The other problem with broad targeting is that it makes it hard to know which niches are performing best. As I mentioned, Facebook won't breakdown interests for you. So unless you targeting Indian food and Japanese food in separate ad sets, you won't know which cuisine-based interest is converting best.
If you're targeting via Lookalike audiences, which I cover shortly, starting broad is okay. Facebook is good at algorhitmically narrowing into the best audience subset.
2. Profile data: Job titles
You can also target people based on their job title or job category. Examples of job titles include Digital Marketing, Software Engineer, CTO, etc. Examples of job categories include Sales, Marketing, Business Operations, Computers and Technology, etc.
Unfortunately, there are endless variations to how people title their jobs on Facebook profiles, e.g. Salesperson, Sales Associate, Sales Manager, and so on. Fortunately, after we enter just one of these titles into the Facebook ad set creator, related job titles appear. Spend a few minutes identifying all the relevant ones.
Job targeting is typically reserved for B2B companies who know the exact job types that most benefit from their product.
Otherwise, if you're a B2C company, it’s generally more efficient to rely on interest targeting. It leads to bigger audiences—because Facebook's job data is very thin and will limit you to a subection of the total Facebook user base.
You know how Facebook keeps nagging you to fill out your profile data? It's not because they want to help your friends to know more about you. It's because they want more data advertisers can target you by.
3. Profile data: Behaviors
You can also target Facebook users based on their "behaviors," which are categories Facebook lumps users into based on their online activity.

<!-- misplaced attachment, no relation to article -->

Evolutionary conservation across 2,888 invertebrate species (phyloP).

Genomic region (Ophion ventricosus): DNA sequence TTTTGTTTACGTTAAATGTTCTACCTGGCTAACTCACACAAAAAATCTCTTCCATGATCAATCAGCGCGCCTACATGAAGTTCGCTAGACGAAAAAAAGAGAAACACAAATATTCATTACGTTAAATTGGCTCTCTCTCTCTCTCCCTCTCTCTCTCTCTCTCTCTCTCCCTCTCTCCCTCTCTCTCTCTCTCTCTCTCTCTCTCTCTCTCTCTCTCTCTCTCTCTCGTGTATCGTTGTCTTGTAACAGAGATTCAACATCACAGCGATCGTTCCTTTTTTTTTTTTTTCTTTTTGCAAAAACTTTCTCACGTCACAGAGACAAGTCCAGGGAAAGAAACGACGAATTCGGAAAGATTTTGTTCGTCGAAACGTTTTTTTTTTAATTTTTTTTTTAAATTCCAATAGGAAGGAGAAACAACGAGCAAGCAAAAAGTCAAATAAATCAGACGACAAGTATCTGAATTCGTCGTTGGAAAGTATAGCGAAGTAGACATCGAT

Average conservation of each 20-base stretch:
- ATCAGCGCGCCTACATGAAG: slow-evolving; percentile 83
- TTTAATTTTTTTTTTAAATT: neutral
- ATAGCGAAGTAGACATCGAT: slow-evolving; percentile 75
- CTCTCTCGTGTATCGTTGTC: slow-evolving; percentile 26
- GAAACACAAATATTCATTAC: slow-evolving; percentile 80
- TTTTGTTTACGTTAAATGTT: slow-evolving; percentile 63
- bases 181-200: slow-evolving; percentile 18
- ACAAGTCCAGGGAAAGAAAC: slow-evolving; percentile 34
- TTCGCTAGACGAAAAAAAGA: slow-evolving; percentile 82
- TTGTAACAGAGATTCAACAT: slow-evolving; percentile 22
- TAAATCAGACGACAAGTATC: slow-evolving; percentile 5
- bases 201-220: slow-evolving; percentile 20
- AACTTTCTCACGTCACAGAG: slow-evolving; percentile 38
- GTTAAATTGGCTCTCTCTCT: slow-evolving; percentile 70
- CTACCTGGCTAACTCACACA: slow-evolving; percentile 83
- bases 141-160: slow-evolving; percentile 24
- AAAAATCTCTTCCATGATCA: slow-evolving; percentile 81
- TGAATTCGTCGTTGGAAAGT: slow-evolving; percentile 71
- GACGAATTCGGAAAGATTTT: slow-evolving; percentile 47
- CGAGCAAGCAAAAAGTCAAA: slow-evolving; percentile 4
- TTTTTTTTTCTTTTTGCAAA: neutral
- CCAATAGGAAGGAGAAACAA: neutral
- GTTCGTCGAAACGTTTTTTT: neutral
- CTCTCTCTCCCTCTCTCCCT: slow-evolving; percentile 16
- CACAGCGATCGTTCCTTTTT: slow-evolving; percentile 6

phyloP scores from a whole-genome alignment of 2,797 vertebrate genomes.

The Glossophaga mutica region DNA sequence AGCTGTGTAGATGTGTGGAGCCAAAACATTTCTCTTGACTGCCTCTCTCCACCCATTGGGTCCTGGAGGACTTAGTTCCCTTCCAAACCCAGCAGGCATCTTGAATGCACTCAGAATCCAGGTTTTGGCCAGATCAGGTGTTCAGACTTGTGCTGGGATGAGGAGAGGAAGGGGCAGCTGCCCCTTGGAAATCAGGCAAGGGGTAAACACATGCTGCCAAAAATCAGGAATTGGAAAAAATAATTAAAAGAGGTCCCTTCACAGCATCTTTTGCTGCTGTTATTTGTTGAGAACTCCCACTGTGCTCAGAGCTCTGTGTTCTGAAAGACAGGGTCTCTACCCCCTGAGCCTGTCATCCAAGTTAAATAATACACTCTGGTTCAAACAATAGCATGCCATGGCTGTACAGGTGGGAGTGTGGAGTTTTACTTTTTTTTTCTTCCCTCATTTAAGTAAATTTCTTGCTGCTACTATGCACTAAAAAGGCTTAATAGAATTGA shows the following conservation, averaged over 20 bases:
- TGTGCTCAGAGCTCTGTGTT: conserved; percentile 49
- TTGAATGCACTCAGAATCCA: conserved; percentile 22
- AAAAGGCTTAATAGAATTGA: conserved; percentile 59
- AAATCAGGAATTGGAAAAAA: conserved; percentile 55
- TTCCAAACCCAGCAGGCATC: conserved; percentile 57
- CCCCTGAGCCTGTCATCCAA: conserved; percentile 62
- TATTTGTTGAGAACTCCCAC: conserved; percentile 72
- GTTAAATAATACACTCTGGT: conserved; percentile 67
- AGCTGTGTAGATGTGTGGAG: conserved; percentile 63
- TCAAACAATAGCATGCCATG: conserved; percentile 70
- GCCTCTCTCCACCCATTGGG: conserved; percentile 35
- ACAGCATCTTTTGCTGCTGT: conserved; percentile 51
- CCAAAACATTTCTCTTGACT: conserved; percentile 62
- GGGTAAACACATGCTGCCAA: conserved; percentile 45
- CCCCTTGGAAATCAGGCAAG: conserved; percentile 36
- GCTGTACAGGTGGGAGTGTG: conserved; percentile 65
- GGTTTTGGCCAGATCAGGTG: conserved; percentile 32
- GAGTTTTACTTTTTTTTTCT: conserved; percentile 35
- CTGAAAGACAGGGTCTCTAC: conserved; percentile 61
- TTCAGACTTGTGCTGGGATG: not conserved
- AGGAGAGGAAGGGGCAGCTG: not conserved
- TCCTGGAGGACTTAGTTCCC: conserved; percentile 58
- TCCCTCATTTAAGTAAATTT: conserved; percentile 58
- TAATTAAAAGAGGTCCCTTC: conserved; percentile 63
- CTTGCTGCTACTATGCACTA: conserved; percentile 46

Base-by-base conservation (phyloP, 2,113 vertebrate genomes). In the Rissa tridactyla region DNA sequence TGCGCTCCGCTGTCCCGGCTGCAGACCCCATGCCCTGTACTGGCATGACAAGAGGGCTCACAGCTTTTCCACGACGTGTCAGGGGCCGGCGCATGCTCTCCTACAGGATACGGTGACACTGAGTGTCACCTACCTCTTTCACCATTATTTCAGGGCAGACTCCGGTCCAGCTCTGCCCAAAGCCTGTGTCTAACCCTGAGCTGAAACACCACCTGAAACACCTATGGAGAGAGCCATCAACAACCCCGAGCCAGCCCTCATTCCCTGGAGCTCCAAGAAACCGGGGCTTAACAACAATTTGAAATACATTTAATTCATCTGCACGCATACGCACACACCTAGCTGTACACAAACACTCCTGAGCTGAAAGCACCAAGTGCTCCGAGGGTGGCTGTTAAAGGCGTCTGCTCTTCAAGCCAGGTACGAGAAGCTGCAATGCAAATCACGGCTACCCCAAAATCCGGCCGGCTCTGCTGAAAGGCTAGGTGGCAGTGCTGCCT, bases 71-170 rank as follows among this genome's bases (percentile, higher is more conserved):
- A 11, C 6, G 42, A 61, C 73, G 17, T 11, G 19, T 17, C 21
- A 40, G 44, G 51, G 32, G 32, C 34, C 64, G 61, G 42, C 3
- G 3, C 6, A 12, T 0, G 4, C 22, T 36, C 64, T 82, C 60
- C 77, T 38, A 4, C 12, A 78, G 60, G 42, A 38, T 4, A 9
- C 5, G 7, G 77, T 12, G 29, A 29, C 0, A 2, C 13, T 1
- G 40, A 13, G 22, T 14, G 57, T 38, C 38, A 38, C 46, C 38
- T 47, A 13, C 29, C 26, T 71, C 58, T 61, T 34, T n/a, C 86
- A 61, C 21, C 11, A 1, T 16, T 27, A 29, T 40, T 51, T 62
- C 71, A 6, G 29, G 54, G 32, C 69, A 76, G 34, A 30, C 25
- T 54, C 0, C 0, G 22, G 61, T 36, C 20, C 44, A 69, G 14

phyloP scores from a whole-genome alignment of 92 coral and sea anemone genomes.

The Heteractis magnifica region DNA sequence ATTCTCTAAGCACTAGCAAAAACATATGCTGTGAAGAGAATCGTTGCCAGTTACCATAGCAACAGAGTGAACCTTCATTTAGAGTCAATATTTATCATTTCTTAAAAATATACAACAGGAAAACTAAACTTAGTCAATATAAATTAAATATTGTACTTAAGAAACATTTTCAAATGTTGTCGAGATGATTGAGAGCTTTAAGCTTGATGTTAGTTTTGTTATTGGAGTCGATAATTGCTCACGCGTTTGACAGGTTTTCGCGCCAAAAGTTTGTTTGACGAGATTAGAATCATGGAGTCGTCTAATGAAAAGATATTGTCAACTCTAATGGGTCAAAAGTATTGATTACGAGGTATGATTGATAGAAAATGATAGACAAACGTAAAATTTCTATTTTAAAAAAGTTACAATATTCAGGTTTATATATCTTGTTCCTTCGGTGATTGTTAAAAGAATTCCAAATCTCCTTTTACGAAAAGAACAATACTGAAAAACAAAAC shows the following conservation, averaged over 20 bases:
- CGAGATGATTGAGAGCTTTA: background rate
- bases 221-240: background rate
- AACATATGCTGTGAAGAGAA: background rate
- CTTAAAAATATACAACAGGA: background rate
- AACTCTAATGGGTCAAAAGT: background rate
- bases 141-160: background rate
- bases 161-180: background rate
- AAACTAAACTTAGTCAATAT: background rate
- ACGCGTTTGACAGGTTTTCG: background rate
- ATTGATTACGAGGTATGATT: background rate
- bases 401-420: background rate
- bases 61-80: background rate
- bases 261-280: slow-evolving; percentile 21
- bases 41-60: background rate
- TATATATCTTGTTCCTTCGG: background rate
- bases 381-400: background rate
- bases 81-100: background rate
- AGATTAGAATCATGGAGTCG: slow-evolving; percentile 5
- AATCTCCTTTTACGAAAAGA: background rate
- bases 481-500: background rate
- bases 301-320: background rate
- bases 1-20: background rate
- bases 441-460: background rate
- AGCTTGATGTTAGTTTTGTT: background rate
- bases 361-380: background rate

Users who recently purchased a car
Users who donate to charities
Small business owners
Facebook regularly improves the quality of these behavioral audiences. So they're worth testing.
Separate to profile targeting, Facebook and Instagram also support Lookalike targeting.
This consists of having Facebook dynamically generate an audience for you.
You provide Facebook with a list of email addresses of people who have engaged with your business.
Then Facebook algorithmically analyzes them for commonalities, e.g. demographics and interests.
Facebook then searches for these commonalities among their total user base to create a tailored list of 1 million or more Facebook users who would be ideal for your ads to target.
The initial email list you provide Facebook is called a "seed" audience. It's often your existing userbase exported through your email marketing tool.
You want your seed to be the most down-funnel audience you have that's at least 1,000 people. Down-funnel means closer to the purchase conversion event. So if you don't yet have 1,000 purchasers, back one step out to registered users. If you don't yet have 1,000 registered users, back out to an earlier event such as add-to-cart (if you're an ecommerce company). And if you still don't have that, you can use your existing website visitors.
After you've uploaded your seed audience, you're presented with a slider to choose how broad you want Facebook's audience extrapolation to be. Stick with the default value of 1%, which matches 2M people (for U.S. audiences). You should consider going up to 5M only if your product broadly appeals very broadly, e.g. food and apparel. Otherwise, your lookalike's matching will be diluted.
There are two things to keep in mind when uploading your seed list.
If your seed audience is smaller than 1,000 people, you won't be giving Facebook enough data to significantly identify the commonalities among them.
Conversely, if your list is much bigger than 5,000, you're probably not segmenting out your best users (those with the highest LTV). It's much better to have a lookalike generated from your best, highest-paying users than from the average of your users.
Don't lump all your users into one seed audience if their purchase behavior varies significantly.
For example, if you're an apparel company, don't generate a seed audience from a combined list of men and women customers. They are vastly different apparel purchasers and should be targeted separately.
Instead, generate a seed for each major product category and create independent lookalikes for them.
Facebook Newsfeed ads
Let's run through each of the major components within a Facebook Newsfeed ad.
Newsfeed ad: Text and Media
The Text component component of the Newsfeed ad unit appears above the creative.